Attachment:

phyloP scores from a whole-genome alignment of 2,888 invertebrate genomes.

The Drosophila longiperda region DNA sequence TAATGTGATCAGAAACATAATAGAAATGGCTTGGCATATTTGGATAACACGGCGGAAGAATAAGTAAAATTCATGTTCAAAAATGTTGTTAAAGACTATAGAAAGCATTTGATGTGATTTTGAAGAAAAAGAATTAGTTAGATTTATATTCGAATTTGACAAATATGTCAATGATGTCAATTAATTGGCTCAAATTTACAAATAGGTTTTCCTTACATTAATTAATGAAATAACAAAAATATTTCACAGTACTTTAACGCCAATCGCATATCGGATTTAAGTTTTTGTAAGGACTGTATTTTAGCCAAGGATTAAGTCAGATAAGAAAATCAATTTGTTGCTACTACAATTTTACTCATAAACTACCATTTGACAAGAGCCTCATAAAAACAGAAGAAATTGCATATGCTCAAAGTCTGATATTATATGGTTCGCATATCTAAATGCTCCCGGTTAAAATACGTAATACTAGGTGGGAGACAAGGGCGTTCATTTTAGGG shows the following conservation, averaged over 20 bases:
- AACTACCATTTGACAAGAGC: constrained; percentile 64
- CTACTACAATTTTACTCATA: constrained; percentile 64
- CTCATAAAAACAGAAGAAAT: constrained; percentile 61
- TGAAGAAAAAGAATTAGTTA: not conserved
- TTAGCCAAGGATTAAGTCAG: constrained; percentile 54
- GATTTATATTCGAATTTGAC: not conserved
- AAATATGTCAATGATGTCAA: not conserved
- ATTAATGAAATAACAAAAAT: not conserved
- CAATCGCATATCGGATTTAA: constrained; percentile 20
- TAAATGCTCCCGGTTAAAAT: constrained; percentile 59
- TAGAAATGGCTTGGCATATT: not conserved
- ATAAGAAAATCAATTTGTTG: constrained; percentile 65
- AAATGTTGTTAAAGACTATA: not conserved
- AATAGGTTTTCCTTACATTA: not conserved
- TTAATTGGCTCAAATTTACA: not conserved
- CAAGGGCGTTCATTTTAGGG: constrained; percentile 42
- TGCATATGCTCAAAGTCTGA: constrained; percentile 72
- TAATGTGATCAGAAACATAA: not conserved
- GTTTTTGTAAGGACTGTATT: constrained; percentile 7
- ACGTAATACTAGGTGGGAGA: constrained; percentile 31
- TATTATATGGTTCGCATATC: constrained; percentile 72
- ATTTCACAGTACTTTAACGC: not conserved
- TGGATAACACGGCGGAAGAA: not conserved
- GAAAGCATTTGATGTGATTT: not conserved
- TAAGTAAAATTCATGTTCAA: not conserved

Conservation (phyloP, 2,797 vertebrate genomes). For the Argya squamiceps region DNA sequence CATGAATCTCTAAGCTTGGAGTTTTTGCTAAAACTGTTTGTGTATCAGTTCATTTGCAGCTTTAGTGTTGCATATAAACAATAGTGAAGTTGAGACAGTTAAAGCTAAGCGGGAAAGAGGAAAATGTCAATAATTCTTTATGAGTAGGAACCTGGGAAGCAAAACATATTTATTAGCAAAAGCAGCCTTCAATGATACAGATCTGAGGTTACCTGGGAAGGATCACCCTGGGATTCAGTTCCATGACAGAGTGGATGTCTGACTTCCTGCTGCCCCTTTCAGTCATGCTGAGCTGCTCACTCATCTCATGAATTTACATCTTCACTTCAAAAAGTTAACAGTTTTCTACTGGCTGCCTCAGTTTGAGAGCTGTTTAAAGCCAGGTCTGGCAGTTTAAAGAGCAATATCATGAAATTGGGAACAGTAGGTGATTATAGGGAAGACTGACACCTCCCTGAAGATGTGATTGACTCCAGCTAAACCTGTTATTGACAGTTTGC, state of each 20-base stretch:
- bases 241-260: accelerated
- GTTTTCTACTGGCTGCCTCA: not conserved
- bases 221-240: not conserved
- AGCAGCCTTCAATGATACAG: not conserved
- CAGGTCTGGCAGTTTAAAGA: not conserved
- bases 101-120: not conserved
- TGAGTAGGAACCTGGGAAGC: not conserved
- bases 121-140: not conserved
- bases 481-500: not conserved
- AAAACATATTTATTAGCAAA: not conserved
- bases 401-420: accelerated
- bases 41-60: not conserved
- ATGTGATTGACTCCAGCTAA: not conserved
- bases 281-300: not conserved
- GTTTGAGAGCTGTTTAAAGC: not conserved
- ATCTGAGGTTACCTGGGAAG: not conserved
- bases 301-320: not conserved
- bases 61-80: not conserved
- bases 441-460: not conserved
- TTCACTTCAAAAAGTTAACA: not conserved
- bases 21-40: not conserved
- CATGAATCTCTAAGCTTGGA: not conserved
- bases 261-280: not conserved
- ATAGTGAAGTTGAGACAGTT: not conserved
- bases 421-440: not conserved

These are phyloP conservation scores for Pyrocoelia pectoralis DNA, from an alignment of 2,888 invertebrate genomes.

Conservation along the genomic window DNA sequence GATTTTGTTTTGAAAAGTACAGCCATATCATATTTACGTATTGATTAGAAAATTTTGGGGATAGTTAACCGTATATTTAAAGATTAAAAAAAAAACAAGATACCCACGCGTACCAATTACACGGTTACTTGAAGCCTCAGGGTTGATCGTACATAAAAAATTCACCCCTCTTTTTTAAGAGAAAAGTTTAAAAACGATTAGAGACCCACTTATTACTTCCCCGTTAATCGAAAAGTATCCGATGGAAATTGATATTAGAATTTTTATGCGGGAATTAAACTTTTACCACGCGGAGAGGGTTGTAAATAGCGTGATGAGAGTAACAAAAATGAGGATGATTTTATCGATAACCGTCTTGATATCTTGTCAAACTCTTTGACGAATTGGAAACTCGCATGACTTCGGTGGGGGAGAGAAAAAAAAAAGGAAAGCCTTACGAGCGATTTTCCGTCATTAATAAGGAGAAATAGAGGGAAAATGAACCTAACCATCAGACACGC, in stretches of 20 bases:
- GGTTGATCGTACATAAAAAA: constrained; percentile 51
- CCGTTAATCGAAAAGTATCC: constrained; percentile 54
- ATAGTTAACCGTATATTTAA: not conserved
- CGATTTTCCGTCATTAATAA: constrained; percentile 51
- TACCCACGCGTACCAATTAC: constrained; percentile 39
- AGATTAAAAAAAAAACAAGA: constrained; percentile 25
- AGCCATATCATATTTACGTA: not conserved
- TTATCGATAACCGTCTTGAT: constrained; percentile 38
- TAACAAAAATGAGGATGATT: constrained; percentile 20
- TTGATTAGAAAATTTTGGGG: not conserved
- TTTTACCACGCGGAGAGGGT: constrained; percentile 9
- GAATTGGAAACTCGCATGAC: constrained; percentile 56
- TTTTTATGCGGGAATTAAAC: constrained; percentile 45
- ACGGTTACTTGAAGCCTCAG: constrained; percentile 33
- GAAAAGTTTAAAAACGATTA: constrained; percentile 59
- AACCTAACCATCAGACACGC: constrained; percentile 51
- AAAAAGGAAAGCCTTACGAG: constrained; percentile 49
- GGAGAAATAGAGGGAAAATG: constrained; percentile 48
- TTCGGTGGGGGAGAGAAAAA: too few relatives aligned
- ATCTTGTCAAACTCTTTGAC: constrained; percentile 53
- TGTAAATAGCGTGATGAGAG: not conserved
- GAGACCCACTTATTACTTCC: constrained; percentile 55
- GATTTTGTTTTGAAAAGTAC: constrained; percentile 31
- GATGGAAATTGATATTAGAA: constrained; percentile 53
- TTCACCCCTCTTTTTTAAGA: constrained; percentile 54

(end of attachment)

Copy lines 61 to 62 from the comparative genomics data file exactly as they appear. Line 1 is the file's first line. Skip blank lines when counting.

- AGATTAAAAAAAAAACAAGA: constrained; percentile 25
- AGCCATATCATATTTACGTA: not conserved